63 Things Every Student Should Know In A Digital WorldThe Changing Things They Need To Know: 13 Categories & 63 Ideas
1. The best way to find different kinds of information
2. How to save information so that it can be easily found and used again
3. Distinguish fact from opinion, and know the importance of each
4. How to think critically—and carefully–about information
5. How to self-direct learning
6. How to mobilize learning
7. How to identify what’s worth understanding
8. How to relate habits with performance
9. The relationship between physical and digital spaces
10. The pros and cons—and subsequent sweet spots–of digital tools
11. What mobile technology requires—and makes possible
12. The nuance of communication in-person (e.g., eye contact, body language) and in digital domains (e.g., introduction, social following, etc.)
13. The consequences of sharing an idea
14. The right stage of the creative process to share an idea
15. That everything digital is accelerated; plan accordingly. And this kind of acceleration doesn’t always happen in the brick-and-mortal world—and that’s okay.
16. The need for digital citizenship—and how to create their own rules citizenships in general–digital and otherwise
17. How to remix, mash, reimagine, tweak, hack, and repurpose media in credible, compelling, and legal ways
18. How to identify what information is private and what is “social”—and how to make changes accordingly
19. What expertise they can offer the digital world
20. How to take only what you need, even when the (digital) resources seem infinite
21. How to leverage both physical and digital media for authentic—rather than merely digital–purposes
22. The kind of information people look for on the internet
23. What to share with one person, one group, one community, and one planet. (And the difference in permanence and scale between a social message, email, threaded conversation, and text.)
24. How to take advantage of the fact digital text is fluid and endlessly updated and changing
25. What the relationship is between a smartphone, tablet, laptop, desktop, and wearable technology
26. How to use the cloud to their advantage; how to preserve bandwidth when necessary
27. How to effectively use technology in ways that might contradict their original purpose or design
28. How to use technology to perform tasks not traditionally thought of as technology-based—e.g., improving vocabulary and literacy, perform and update financial planning, eat healthier foods, etc.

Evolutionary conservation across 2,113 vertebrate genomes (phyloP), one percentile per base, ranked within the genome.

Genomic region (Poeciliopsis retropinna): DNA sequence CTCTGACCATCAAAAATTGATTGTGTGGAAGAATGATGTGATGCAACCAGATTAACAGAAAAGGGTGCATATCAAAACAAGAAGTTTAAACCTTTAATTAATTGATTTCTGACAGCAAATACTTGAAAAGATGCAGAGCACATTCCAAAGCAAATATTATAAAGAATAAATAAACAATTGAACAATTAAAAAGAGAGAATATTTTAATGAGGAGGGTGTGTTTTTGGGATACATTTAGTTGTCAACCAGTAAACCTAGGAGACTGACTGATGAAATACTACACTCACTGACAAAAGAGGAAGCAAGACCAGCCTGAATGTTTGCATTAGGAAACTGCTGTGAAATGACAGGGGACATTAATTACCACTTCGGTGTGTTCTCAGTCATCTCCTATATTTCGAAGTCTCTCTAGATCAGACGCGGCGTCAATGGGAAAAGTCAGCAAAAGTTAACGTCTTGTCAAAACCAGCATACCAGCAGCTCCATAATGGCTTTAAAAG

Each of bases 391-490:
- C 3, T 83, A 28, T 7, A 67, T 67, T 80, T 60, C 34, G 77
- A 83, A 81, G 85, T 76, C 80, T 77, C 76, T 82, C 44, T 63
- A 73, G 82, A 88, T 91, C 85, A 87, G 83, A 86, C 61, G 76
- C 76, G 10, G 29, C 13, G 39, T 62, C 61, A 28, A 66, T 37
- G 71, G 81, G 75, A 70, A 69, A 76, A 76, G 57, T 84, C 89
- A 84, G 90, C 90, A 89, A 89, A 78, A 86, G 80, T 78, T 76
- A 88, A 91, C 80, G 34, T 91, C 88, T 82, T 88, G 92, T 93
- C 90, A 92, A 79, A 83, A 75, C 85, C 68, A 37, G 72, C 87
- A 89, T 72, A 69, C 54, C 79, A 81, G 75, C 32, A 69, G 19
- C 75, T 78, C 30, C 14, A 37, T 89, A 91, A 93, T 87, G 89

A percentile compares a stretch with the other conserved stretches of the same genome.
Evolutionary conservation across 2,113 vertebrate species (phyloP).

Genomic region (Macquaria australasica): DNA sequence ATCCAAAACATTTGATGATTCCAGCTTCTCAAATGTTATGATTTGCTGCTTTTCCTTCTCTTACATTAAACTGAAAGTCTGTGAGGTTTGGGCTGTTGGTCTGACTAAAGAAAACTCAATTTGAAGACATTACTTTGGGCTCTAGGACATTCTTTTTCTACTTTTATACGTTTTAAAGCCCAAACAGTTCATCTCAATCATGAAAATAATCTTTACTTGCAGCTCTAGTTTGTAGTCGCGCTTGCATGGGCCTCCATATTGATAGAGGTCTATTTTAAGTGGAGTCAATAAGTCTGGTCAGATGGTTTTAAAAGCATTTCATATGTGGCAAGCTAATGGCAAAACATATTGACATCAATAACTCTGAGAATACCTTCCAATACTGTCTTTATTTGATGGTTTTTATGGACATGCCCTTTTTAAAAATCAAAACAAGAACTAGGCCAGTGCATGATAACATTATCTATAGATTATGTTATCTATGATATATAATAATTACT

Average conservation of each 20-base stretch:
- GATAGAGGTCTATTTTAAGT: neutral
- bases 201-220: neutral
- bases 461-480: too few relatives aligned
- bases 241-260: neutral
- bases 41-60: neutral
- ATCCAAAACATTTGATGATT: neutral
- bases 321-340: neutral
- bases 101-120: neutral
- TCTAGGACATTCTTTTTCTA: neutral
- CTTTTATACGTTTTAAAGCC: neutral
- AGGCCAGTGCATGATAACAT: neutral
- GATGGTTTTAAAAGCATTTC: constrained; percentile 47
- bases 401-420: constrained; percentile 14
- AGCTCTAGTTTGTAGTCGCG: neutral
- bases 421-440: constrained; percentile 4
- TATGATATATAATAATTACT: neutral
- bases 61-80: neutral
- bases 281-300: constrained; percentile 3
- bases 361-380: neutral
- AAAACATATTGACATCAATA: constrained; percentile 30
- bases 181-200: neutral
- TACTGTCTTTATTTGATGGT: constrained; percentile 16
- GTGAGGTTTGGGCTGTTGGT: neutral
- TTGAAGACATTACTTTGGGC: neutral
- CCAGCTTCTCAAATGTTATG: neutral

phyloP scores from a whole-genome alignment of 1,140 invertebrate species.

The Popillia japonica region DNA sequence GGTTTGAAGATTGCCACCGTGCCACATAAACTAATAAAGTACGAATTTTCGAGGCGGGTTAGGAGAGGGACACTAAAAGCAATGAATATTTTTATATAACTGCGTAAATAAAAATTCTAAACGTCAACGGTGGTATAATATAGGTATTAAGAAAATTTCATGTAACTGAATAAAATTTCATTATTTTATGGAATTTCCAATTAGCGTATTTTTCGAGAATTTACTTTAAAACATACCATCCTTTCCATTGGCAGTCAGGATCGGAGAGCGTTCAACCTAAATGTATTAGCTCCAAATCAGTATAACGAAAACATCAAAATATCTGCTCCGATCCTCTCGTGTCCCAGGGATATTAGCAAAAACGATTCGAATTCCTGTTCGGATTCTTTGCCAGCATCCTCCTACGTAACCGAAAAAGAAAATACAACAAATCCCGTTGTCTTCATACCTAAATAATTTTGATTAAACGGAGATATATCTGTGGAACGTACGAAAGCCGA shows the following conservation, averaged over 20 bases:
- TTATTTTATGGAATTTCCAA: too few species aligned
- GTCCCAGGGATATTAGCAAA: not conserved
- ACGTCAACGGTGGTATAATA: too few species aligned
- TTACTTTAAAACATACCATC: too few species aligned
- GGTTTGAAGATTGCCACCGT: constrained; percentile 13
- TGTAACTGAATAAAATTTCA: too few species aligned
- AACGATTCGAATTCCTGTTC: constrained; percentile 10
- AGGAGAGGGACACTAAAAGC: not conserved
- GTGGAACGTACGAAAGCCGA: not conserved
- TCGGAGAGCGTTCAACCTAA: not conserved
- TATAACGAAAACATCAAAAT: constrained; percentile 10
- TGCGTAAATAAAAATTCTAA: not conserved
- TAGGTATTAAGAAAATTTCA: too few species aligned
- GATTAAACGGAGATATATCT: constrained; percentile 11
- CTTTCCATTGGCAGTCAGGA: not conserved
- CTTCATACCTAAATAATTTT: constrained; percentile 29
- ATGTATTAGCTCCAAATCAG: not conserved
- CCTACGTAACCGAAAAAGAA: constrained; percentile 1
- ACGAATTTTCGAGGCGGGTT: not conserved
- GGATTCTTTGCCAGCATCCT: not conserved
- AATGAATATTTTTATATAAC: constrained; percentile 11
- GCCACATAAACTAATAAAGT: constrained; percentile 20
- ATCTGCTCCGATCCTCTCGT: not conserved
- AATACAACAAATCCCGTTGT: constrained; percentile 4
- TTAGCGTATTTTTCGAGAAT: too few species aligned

The Always-On Audience
29. How to choose language, structure, tone, modalities, and other considerations based on a specific purpose and audience
30. Knowing the difference between who’s listening, who’s responding, who’s lurking, who cares, who doesn’t care, etc.
31. How to listen with curiosity when there are a million other things to do
32. Popularity and quality often fail to coincide; “traction” is as much timing and ecology as it is design
33. When it is socially-acceptable to check messages, update statuses, check scores, and so on. (Just because everyone at the table is doing it doesn’t mean it doesn’t have significant consequences.)
34. The acceptable timing of human responses depending on social channels
35. Even in a digital world, patience still matters
36. That mobile devices are “me” devices; the real world isn’t like that
37. Tone is everything; word choice is crucial when every thought is shared
38. Vocabulary & jargon can obscure communication, but also can communicate specific ideas and can’t always be avoided
39. Structure–essay level, blog post level, paragraph level, sentence level, world level, and acronym and initialism level–changes depending on where you publish
40. The benefits of being a polyglot (speaking more than one language) are increasing (not in lieu of, but because of digital translation tools). (This includes localized figurative language in the context of global communication.)
Connecting with Experts
41. Who the experts are
42. How—and when—to reach them